“We do not have an adequate alignment of the needs of our employers today and the production of specific skill sets to fulfill those jobs and that misalignment is of the utmost importance if we’re going to, in fact, reach our innovative potential.”
Hmmm, if too many kids want to be journalists, rock stars, farmers, barbers, or even politicians and too few want to pursue careers in the solar panel manufacturing or biotech companies that are being supported by state investments, how will Inslee act to ensure a proper “alignment” of skills and employer demands?
Pre-Inslee, a variety of incentives impacting the student over their life and decisions about trade-offs from different types of employment would guide their choices for education and a career. Post-Inslee, does the student’s role in making those choices have to recede slightly to allow room for a government-centered process involving metric analysis of future economic demand for labor? Is the student’s involvement further diminished to make space for a swarm of intermediaries coordinating the needs of educators, businesses and government?
It should be obvious by now is that what is not mentioned in the education component of Inslee’s jobs plan are students and the choices they will make for themselves. By ignoring that aspect of the education-workplace continuum, the Inslee plan neglects the powerful effect that individual incentives have within the systems he wishes to harness.
Also telling is that Gov. Inslee’s education side road on the road to job creation continues to stubbornly ignore the most important new tool voters placed in his education toolbox – public charter schools.
As enacted through the passage of Initiative 1240 last year, with power to create specialized curricula, charter schools are the missing piece of the jobs puzzle, one that allows for maximum flexibility to adapt to shifting demands that are not so easy to foresee. Traditional school districts are bureaucratic institutions that tend not to adapt quickly, but individual charter schools can.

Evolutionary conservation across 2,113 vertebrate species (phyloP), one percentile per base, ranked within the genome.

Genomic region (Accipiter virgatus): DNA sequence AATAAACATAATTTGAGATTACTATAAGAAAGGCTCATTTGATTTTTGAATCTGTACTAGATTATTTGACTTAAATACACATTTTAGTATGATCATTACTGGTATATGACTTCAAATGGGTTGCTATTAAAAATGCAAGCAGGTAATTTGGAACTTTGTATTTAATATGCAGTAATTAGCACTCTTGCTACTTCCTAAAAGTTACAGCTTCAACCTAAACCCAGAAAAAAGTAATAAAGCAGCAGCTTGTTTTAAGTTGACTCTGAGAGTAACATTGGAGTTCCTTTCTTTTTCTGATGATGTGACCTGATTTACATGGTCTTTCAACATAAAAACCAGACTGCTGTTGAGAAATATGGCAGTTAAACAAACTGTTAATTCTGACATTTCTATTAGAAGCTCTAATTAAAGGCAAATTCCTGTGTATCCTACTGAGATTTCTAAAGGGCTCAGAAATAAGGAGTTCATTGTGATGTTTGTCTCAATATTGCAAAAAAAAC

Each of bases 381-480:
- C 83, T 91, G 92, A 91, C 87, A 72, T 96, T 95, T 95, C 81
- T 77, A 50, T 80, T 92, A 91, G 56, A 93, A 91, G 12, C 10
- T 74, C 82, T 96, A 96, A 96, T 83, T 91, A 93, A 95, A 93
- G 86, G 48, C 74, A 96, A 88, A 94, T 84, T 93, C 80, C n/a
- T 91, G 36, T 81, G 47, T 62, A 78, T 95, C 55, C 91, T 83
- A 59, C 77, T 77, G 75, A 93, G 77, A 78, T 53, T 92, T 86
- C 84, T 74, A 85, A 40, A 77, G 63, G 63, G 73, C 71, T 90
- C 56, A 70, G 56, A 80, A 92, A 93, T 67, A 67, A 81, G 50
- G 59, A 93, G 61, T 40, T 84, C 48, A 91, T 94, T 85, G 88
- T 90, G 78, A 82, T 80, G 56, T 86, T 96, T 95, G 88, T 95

Independently managed and publicly funded with strict accountability, charter schools have the ability and incentive to adapt to meet different demands among diverse student groups; they are the Swiss Army knife in any governor’s education repair kit. Inslee should not be afraid to use them and perhaps even advocate an early expansion of the system.
Washington’s charter schools could address the needs of parents and students in ways traditional public school counterparts simply cannot. Most importantly, they are immediately accountable to the parents of voluntarily enrolled students, not to standards imposed by the governor through sweeping education policy enactments.
Regardless of the governor’s attitude toward charter schools, his perception that our public education system is a tool of government for achieving its economic goals – instead of being a tool of individuals for achieving theirs – represents something of a departure from our traditional values and one that should be carefully considered in discussions of these sweeping policy proposals.
[featured photo credit: flickr]